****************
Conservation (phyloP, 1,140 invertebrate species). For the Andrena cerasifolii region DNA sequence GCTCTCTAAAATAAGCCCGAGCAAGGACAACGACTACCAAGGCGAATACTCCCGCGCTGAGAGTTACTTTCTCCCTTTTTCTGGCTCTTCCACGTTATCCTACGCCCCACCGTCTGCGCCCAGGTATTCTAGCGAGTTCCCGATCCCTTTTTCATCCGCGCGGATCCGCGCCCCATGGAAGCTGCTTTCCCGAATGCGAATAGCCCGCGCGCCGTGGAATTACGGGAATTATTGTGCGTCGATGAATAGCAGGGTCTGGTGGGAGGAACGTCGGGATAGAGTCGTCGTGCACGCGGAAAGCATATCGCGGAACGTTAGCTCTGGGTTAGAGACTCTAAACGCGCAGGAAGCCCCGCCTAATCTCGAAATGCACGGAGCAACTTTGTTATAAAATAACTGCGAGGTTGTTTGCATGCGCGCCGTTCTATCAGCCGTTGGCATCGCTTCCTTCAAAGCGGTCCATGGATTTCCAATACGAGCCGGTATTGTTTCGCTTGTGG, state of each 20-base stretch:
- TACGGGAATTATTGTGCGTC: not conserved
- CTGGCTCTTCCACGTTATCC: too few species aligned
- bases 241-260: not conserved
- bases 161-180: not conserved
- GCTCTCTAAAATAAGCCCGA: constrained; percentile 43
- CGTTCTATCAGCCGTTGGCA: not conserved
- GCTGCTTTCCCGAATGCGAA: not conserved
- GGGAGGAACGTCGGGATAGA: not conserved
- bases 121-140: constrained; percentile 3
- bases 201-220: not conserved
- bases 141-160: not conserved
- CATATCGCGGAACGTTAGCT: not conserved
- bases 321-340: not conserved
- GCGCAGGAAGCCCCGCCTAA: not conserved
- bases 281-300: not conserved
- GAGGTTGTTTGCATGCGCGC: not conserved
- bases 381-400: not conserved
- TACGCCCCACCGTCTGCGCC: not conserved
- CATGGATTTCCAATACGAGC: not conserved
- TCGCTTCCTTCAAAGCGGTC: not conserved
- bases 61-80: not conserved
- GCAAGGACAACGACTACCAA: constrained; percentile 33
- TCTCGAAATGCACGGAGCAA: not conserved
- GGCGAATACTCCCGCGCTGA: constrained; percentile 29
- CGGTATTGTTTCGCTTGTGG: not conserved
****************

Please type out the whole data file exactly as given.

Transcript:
Conservation (phyloP, 1,140 invertebrate species). For the Andrena cerasifolii region DNA sequence GCTCTCTAAAATAAGCCCGAGCAAGGACAACGACTACCAAGGCGAATACTCCCGCGCTGAGAGTTACTTTCTCCCTTTTTCTGGCTCTTCCACGTTATCCTACGCCCCACCGTCTGCGCCCAGGTATTCTAGCGAGTTCCCGATCCCTTTTTCATCCGCGCGGATCCGCGCCCCATGGAAGCTGCTTTCCCGAATGCGAATAGCCCGCGCGCCGTGGAATTACGGGAATTATTGTGCGTCGATGAATAGCAGGGTCTGGTGGGAGGAACGTCGGGATAGAGTCGTCGTGCACGCGGAAAGCATATCGCGGAACGTTAGCTCTGGGTTAGAGACTCTAAACGCGCAGGAAGCCCCGCCTAATCTCGAAATGCACGGAGCAACTTTGTTATAAAATAACTGCGAGGTTGTTTGCATGCGCGCCGTTCTATCAGCCGTTGGCATCGCTTCCTTCAAAGCGGTCCATGGATTTCCAATACGAGCCGGTATTGTTTCGCTTGTGG, state of each 20-base stretch:
- TACGGGAATTATTGTGCGTC: not conserved
- CTGGCTCTTCCACGTTATCC: too few species aligned
- bases 241-260: not conserved
- bases 161-180: not conserved
- GCTCTCTAAAATAAGCCCGA: constrained; percentile 43
- CGTTCTATCAGCCGTTGGCA: not conserved
- GCTGCTTTCCCGAATGCGAA: not conserved
- GGGAGGAACGTCGGGATAGA: not conserved
- bases 121-140: constrained; percentile 3
- bases 201-220: not conserved
- bases 141-160: not conserved
- CATATCGCGGAACGTTAGCT: not conserved
- bases 321-340: not conserved
- GCGCAGGAAGCCCCGCCTAA: not conserved
- bases 281-300: not conserved
- GAGGTTGTTTGCATGCGCGC: not conserved
- bases 381-400: not conserved
- TACGCCCCACCGTCTGCGCC: not conserved
- CATGGATTTCCAATACGAGC: not conserved
- TCGCTTCCTTCAAAGCGGTC: not conserved
- bases 61-80: not conserved
- GCAAGGACAACGACTACCAA: constrained; percentile 33
- TCTCGAAATGCACGGAGCAA: not conserved
- GGCGAATACTCCCGCGCTGA: constrained; percentile 29
- CGGTATTGTTTCGCTTGTGG: not conserved